Canopy: a work for voice and light in Harvard Yard

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Harvard University Art Museums, Office for the Arts at Harvard and Radcliffe, 1997 - Art - 63 pages
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About the author (1997)

Currently vice-chancellor for academic affairs and professor of geography at the University of Wisconsin at Madison, David Ward received his Ph.D. in 1963 from the University of Wisconsin. He was one of a large number of Wisconsin students who, throughout the 1960s and 1970s, led a major research thrust in historical geography, much of which had a solid theoretical and analytical orientation. Over the past two decades, Ward has published a set of important books on North America, particularly its cities. His Cities and Immigrants (1971), historical geography at its best, set a research agenda for scholars for more than a decade after its publication. Although some of this research relates to broad themes relevant to the evolution of the human landscape, it also includes detailed examinations of selected cities, notably Boston and New York.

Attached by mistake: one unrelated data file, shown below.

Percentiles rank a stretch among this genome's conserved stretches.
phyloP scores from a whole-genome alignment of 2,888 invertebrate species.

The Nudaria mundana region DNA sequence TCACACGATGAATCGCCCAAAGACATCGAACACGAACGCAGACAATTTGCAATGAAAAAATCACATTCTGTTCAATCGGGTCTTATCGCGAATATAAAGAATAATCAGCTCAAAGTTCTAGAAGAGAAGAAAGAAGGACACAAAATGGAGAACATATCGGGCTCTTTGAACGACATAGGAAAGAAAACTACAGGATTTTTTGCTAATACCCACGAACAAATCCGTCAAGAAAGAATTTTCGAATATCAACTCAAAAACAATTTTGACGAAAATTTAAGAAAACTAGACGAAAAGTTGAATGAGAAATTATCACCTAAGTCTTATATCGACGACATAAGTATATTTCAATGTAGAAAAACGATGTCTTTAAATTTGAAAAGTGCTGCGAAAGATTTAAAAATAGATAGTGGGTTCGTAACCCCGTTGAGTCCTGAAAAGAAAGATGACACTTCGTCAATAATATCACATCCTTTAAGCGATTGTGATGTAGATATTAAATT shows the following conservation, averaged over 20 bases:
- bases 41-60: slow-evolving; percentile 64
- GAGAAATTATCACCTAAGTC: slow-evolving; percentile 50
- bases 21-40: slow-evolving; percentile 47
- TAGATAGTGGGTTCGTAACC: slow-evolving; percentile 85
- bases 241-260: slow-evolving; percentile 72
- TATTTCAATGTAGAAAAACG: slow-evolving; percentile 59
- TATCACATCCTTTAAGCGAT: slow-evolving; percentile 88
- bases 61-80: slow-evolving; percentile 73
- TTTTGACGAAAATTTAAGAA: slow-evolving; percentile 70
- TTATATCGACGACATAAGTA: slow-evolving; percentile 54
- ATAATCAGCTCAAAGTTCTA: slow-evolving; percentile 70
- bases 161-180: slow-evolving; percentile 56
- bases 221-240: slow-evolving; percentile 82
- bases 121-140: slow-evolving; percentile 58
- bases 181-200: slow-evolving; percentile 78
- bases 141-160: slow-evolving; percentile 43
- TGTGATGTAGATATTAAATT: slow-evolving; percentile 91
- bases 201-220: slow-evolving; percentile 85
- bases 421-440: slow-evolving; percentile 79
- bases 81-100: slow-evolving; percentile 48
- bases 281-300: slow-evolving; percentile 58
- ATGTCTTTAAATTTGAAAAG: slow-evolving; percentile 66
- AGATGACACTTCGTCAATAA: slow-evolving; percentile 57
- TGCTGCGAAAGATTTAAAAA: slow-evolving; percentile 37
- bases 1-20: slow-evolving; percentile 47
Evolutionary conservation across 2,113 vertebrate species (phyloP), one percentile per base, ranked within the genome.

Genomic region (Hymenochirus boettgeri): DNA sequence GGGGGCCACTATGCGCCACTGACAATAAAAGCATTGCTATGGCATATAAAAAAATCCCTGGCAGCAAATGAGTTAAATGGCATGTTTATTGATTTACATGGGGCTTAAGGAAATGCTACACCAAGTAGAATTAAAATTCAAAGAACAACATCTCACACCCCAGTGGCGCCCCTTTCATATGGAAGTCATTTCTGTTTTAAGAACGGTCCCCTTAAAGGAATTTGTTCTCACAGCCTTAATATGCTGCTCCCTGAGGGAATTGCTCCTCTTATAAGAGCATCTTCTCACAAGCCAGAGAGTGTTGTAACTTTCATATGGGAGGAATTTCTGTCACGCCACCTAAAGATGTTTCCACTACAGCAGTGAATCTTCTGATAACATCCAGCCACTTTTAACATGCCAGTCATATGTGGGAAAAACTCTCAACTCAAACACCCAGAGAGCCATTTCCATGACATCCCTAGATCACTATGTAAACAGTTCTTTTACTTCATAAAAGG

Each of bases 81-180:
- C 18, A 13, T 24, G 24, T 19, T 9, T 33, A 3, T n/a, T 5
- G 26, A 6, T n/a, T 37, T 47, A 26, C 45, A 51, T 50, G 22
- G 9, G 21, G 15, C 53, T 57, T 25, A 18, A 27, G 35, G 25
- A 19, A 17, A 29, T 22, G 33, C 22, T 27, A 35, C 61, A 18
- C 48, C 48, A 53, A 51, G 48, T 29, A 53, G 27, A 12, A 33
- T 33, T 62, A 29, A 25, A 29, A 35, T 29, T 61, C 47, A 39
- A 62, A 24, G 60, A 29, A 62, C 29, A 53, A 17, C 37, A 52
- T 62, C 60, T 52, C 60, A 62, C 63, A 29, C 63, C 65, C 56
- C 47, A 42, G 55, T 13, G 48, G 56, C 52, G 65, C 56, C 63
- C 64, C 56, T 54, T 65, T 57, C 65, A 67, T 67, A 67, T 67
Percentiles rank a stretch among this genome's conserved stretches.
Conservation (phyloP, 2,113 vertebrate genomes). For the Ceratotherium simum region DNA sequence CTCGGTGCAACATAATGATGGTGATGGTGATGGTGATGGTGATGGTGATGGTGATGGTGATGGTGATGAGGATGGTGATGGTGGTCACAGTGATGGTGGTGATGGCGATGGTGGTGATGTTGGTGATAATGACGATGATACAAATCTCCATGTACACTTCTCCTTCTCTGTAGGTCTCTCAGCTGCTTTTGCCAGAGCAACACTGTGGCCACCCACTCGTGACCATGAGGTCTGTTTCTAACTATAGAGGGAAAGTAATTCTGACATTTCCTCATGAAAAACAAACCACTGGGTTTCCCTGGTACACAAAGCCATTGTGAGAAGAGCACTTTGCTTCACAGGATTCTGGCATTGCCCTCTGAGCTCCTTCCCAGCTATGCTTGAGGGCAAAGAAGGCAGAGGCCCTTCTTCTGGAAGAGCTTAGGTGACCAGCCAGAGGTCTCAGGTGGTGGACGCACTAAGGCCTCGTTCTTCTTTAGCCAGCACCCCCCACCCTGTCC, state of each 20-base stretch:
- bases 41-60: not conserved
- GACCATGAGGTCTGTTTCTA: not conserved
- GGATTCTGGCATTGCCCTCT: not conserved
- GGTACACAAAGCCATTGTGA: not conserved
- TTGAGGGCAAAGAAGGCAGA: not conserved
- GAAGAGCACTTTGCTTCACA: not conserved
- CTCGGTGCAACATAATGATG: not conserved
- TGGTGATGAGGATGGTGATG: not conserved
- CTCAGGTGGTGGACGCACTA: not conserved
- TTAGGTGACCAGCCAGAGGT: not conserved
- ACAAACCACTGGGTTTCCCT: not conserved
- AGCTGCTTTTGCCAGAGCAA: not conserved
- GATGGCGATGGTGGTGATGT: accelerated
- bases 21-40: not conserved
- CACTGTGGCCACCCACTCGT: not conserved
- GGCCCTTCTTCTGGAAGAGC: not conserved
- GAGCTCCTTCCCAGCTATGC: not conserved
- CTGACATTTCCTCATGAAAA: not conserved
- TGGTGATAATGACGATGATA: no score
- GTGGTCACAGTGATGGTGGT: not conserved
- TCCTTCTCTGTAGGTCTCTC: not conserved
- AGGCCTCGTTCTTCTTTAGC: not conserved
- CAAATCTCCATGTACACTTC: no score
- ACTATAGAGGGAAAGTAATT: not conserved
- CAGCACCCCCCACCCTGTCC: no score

Seamus Heaney, the eldest of nine children of Margaret and Patrick Heaney, was born on April 13, 1939, at the family farm in Mossbawn, Ireland. Heaney received a degree in English from Queen's College in Belfast in 1961. After earning his teacher's certificate in English from St. Joseph's College in Belfast the following year, Heaney took a position at the school as an English teacher. During his time as a teacher at St. Joseph's, Heaney wrote and published work in the university magazine under the pen name Incertus. In August of 1965, Heaney married Marie Devlin, and the following year he became an English literature lecturer at Queen's College in Belfast. After the birth of his first son Michael in 1966, Heaney wrote and published a volume of poems entitled Death of a Naturalist. The volume went on to receive the E.C. Gregory Award, the Cholmondeley Award, the Somerset Maugham Award, and the Geoffrey Faber Memorial Prize. Heaney's second son Christopher was born in 1968, and his only daughter Catherine Ann arrived in 1973. After the death of his parents, Heaney published the poetry volumes The Haw Lantern, which includes a sonnet sequence memorializing his mother, and Seeing Things, a collection containing numerous poems for his father. Heaney won the Nobel Prize in Literature in 1995 for what the Swedish Academy of Letters described as "works of lyrical beauty and ethical depth, which exalt everyday miracles and the living past.

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